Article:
GAITHERSBURG — The Gaithersburg Mayor and Council met on Aug. 5 to hold joint public hearings on proposed projects for the city.
Before getting deep into the meeting, Gaithersburg Mayor Jud Ashman asked those present to observe a moment of silence for the victims of the two mass shootings, which occurred over the weekend in Ohio and Texas.
The first major project the mayor and council discussed was the application of 1788 Holdings to develop a Wawa gas station on Frederick Avenue.
The new gas station and convenience store would be designed to fit on a lot that is a little less than two acres. The property is approximately 8,920 square feet. According to the city, the property has an existing commercial building that was constructed around 1952, which would be replaced with the new convenience store and gas pumps.
Wawa Inc. has been a privately held company since 1803. The company initially began as an iron foundry in New Jersey but got into the business of dairy farming at the end of the 19th century, according to Wawa.
Today, Wawa has more than 800 convenience stores, 500 of which offer gasoline. The stores often offer some fresh foods along with packaged snacks.
Larry Goodwin is the managing principal of 1788 Holdings, which is the real estate developer for the project.
He explained in his testimony before the mayor and council that students at the local high school would be patrons of Wawa given it will be located across the street.
However, the project garnered considerable backlash from Gaithersburg residents at the public hearing. Attendees cited concerns over pedestrian safety, the size of the new development and distaste for adding another gas station to an area that already has many.
James Parsons of the law firm Lynott, Lynott & Parsons spoke to the mayor and council on behalf of local business owners who potentially would feel the impact of the new Wawa at its proposed location.
“We’re here tonight to voice our opposition to this project respectfully; it would not be in the public interest to approve this project at this location,” Parsons said. “The issue is that this location is not the right place for this type of facility. Wawa is known in the industry as what’s called a hyper-marketer of fuel; they sell a lot of gasoline. A Wawa station with pumps like this one can sell over 500,000 gallons of gasoline per month, and this obviously creates a high volume of customer traffic.”
He explained that creating more traffic across seven lanes of travel so near a high school would be very dangerous for the students. The convenient location and low prices for kid-friendly snacks would be an enticing draw for students.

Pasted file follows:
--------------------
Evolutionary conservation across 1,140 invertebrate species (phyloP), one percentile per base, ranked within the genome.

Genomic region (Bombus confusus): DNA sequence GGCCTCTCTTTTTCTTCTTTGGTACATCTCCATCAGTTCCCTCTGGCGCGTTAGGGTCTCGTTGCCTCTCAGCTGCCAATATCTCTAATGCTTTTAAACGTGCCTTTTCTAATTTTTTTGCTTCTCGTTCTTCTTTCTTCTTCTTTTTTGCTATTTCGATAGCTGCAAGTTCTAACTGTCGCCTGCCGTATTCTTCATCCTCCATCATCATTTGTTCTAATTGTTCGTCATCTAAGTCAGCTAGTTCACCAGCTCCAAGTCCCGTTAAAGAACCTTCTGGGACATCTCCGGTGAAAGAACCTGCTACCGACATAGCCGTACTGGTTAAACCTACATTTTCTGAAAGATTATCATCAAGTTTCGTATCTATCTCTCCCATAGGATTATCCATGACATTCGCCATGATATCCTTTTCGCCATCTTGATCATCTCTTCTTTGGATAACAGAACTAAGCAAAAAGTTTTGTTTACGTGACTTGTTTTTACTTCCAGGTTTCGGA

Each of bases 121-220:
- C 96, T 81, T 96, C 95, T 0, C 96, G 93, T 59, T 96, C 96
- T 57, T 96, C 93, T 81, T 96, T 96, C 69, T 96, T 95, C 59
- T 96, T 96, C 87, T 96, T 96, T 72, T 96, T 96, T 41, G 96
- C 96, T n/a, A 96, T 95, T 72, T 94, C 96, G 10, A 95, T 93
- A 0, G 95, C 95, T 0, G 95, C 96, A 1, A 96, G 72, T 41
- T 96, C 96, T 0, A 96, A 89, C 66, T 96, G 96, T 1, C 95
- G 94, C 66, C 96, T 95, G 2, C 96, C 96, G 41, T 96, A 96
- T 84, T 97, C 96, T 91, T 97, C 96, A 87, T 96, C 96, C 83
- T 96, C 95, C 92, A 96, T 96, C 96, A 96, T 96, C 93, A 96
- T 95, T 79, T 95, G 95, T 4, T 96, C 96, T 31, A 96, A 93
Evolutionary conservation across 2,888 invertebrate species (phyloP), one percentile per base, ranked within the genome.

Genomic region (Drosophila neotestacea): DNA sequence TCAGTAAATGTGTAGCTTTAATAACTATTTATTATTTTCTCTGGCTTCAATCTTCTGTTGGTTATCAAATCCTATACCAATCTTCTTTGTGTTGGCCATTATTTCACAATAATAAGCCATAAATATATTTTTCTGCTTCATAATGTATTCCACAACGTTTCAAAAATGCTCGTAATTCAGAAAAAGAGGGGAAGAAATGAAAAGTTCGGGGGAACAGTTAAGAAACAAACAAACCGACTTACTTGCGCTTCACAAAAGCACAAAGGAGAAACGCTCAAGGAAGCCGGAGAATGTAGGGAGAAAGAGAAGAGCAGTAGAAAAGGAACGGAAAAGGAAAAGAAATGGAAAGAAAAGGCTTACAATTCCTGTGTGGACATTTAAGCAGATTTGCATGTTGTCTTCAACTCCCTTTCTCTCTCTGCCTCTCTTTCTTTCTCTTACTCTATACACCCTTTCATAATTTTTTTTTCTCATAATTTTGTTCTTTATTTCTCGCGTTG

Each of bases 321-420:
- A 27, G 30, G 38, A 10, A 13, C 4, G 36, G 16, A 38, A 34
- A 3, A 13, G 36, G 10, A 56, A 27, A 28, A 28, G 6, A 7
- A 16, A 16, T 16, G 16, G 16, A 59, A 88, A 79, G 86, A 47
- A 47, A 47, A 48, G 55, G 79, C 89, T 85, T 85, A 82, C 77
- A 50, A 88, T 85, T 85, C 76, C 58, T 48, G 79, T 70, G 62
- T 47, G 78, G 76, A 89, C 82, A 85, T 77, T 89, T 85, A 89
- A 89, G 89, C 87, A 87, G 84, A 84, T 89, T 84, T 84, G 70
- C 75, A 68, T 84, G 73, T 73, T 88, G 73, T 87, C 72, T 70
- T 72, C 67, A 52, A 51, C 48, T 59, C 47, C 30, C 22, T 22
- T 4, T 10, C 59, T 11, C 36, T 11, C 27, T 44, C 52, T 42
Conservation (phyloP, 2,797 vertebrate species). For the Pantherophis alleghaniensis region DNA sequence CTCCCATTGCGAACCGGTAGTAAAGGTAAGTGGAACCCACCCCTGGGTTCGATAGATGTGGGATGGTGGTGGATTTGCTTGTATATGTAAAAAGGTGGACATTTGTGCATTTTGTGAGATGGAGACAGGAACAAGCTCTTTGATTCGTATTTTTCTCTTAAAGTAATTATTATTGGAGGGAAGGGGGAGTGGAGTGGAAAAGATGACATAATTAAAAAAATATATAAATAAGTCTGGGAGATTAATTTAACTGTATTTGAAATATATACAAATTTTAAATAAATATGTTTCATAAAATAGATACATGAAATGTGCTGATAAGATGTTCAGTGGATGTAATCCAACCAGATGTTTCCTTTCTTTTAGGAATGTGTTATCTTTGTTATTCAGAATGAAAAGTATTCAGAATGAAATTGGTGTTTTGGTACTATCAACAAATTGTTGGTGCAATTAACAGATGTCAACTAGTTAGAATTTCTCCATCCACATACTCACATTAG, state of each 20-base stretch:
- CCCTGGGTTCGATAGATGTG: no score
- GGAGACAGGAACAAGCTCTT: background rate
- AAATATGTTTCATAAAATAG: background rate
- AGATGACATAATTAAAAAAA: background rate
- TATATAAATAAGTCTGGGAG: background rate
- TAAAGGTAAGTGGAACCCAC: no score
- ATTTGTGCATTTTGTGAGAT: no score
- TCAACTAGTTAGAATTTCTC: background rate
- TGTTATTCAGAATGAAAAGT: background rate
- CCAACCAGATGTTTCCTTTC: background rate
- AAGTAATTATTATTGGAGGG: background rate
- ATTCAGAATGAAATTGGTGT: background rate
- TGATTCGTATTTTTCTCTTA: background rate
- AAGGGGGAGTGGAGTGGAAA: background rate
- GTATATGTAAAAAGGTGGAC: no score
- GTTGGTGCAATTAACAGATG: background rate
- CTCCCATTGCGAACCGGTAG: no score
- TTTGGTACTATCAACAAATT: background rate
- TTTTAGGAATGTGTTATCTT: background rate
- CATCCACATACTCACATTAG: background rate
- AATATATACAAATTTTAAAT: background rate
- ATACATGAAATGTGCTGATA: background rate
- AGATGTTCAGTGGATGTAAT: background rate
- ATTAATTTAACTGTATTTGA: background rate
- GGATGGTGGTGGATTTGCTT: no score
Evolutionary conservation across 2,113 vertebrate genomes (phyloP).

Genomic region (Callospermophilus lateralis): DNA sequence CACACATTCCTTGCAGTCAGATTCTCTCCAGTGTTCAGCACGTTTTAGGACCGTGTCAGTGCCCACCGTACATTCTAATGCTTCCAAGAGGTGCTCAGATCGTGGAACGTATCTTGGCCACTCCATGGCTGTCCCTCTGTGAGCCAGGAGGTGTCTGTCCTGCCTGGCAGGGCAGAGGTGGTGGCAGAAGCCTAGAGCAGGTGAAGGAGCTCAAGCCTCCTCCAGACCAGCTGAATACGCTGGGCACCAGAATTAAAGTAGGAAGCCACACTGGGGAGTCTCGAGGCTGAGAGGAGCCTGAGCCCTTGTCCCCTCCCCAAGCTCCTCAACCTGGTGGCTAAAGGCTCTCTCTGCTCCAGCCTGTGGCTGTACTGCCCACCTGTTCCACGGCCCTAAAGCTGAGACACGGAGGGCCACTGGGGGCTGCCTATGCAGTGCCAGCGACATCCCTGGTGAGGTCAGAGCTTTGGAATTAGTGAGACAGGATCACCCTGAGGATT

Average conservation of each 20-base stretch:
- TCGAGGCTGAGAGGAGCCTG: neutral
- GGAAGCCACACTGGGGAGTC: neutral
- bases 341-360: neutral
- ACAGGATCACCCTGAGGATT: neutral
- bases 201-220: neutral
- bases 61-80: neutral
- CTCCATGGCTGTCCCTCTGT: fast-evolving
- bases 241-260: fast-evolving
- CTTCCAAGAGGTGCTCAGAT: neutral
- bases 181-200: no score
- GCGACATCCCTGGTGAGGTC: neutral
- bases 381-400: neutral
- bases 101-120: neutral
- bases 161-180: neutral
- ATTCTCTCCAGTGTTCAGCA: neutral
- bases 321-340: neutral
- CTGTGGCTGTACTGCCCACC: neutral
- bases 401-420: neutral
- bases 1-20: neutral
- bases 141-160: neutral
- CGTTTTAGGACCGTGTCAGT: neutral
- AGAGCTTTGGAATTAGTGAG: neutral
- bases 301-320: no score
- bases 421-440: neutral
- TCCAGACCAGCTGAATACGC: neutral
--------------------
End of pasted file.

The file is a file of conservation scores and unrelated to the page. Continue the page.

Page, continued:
“One of the purposes of a corridor development zone is to enhance economic vitality; if this store is opened, it will seriously damage the economic vitality of nearby gas stations and other convenience stores. There are 10 stations within a one-and-a-half-mile radius and 23 within a three-mile radius,” Parsons said.
Loretta Rivers was another attendee at the public hearing. She noted that the development is not right for the space provided.
“I think this is the wrong development, the wrong place for this area; it feels like it’s being shoehorned in. This is not a small operation; this is a 5,000-square-foot building and six double-sided pumps,” she said. “This is not in keeping with the rest of the development. There are four apartment projects, there is a park, the high school, there’s an elementary school and a church; this just doesn’t fit into what the rest of the development is on this road.”
She also noted concerns about added traffic congestion.
Pam Lindstrom also attended the hearing and highlighted her concerns over the lack of community engagement on the project.
She noted that a Wawa convenience store would not be an improvement for high school students over the shops in Old Town.
“It struck me that the developer kept touting their experience doing mixed-use developments farther down county in places like Bethesda, and it reminded me that we have a master plan for this area,” she said. “I really hope that you all will pause before you sell out the master plan for this area.”
City staff recommended that the Planning Commission keep the record open for comment until Aug. 29 at 5 p.m, according to the city. Action by the mayor and city council is expected in October.